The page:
Solution to Problem 5 and some other thoughts about this type of questions

Since I posted the 5 programming problems every Software Engineer should be able to solve in less than 1 hour last night, the post has way over a thousand comments in Reddit and most of them are related to Problem 5.

Everyone agrees that the first 4 problems are relatively easy to solve (being Problem 4 a little bit more complicated), but apparently Problem 5 has multiple people wondering whether it can actually be completed under 1 hour (together with the other 4.)

Let's review the way I'd approach the problem and some Java code to solve it.

Solution to Problem 5

Here is the problem again, just in case you didn't read the previous post:

Write a program that outputs all possibilities to put + or - or nothing between the numbers 1, 2, ..., 9 (in this order) such that the result is always 100. For example: 1 + 2 + 34 – 5 + 67 – 8 + 9 = 100.

I think it looks harder than it really is. To solve it, I'd try to decompose the problem into smaller problems (you know, the classic Divide and conquer).

So let's start with what we know:

  • f(1..9) = 100

Here f is the function that returns our final equation. From here we can break this into 3 other pieces:

  • 1 + f(2..9) = 100
  • 1 - f(2..9) = 100
  • f(12, 3..9) = 100

The first equation uses an addition, the second uses subtraction, and the third equation concatenates the first two numbers. From here, we get the following:

  • f(2..9) = 100 - 1 = 99
  • f(-2, 3..9) = 100 - 1 = 99
  • f(12, 3..9) = 100

(Note how I moved the negative sign into the function on the second equation to keep the result the same.)

From here, we can keep working on each one of the equations above doing the same process:

  • 2 + f(3..9) = 99
  • 2 - f(3..9) = 99
  • f(23, 4..9) = 99
  • -2 + f(3..9) = 99
  • -2 - f(3..9) = 99
  • f(-23, 4..9) = 99
  • 12 + f(3..9) = 100
  • 12 - f(3..9) = 100
  • f(123, 4..9) = 100

You'd have to keep doing this until you completely eliminate the function f. From there, each branch where the equality holds represents a solution to the problem, so you can backtrack your steps to stitch the resultant equation together.

The source code

Of course nobody is going to follow the above solution manually, but it shouldn't be too hard to code it:

import java.util.ArrayList;

public class Main {

    private static int TARGET_SUM = 100;
    private static int[] VALUES = { 1, 2, 3, 4, 5, 6, 7, 8, 9 };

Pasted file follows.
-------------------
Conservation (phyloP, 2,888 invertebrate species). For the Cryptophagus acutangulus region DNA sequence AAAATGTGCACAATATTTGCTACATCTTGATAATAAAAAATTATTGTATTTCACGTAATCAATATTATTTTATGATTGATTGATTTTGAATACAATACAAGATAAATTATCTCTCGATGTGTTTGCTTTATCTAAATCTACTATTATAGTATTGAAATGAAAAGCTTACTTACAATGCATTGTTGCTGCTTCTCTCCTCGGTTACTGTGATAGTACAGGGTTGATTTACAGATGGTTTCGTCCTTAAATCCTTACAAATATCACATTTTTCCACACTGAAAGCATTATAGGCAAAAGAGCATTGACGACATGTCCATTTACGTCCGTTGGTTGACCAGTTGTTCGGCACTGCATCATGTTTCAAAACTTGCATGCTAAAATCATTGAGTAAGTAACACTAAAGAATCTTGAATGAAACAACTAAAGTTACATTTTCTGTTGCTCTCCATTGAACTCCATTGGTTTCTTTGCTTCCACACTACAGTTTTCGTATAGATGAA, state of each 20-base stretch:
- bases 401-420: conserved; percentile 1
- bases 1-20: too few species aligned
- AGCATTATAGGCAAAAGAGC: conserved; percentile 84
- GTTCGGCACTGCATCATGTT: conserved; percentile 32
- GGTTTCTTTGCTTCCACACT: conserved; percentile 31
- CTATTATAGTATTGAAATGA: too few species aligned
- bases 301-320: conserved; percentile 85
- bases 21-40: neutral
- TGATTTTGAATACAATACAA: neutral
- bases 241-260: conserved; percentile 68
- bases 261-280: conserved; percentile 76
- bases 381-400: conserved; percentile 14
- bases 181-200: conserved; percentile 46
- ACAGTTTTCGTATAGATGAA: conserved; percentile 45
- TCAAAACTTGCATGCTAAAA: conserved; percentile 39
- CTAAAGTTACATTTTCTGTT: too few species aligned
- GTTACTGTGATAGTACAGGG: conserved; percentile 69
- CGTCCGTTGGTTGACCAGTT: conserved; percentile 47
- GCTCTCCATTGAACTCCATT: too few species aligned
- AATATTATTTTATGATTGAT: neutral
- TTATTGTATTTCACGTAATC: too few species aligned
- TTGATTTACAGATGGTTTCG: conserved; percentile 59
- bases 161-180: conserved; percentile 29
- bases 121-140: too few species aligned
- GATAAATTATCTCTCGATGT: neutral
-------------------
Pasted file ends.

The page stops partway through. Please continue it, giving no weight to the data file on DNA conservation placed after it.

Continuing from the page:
static ArrayList add(int digit, String sign, ArrayList branches) {
        for (int i = 0; i < branches.size(); i++) {
            branches.set(i, digit + sign + branches.get(i));
        }

        return branches;
    }

    static ArrayList f(int sum, int number, int index) {
        int digit = Math.abs(number % 10);
        if (index >= VALUES.length) {
            if (sum == number) {
                ArrayList result = new ArrayList();
                result.add(Integer.toString(digit));
                return result;
            }
            else {
                return new ArrayList();
            }
        }

        ArrayList branch1 = f(sum - number, VALUES[index], index + 1);
        ArrayList branch2 = f(sum - number, -VALUES[index], index + 1);

        int concatenatedNumber = number >= 0
            ? 10 * number + VALUES[index]
            : 10 * number - VALUES[index];
        ArrayList branch3 = f(sum, concatenatedNumber, index + 1);

        ArrayList results = new ArrayList();

        results.addAll(add(digit, "+", branch1));
        results.addAll(add(digit, "-", branch2));
        results.addAll(add(digit, "", branch3));

        return results;
    }

    public static void main(String[] args) {
        for (String string : f(TARGET_SUM, VALUES[0], 1)) {
            System.out.println(string);
        }

    }
}

This returns 11 possible solutions:

  • 1 + 2 + 3 - 4 + 5 + 6 + 78 + 9
  • 1 + 2 + 34 - 5 + 67 - 8 + 9
  • 1 + 23 - 4 + 5 + 6 + 78 - 9
  • 1 + 23 - 4 + 56 + 7 + 8 + 9
  • 12 + 3 + 4 + 5 - 6 - 7 + 89
  • 12 + 3 - 4 + 5 + 67 + 8 + 9
  • 12 - 3 - 4 + 5 - 6 + 7 + 89
  • 123 + 4 - 5 + 67 - 89
  • 123 + 45 - 67 + 8 - 9
  • 123 - 4 - 5 - 6 - 7 + 8 - 9
  • 123 - 45 - 67 + 89

(I'm sure there are better solutions to this problem. I'd love to see them, so please contact me if you have one.)

Can this actually be done in less than 1 hour?

Contrary to what some people think, there's no hidden trick on this problem or any special Math knowledge you have to know to solve it. This is a classic recursion problem that anybody with knowledge on the subject should be able to solve really quick.

Implementing it can be tricky, yes. If you are doing it in a whiteboard, of course it will be really difficult, but nobody said that whiteboard coding is a good thing.

A few more words about the previous post

A bunch of people got up in arms because exercises like this shouldn't be asked in an interview. I disagree.

As long as there are no hidden tricks, or special knowledge involved, or any other gotchas, I think these are perfectly valid questions to ask.

I never said that you'll be hired if you know how to answer these problems, but I won't consider you if you can't.

Everyone has a way. This is mine.

Update: More programming challenges

I love these type of programming problems. I'm going to try to publish one problem every weekend, hoping I'll have the time to find a good one and solve it myself. Here is the first one to celebrate Mother's Day: Programming challenge: rotating a matrix 90 degrees in place.

Please, get in touch with me and send me your favorite challenges.

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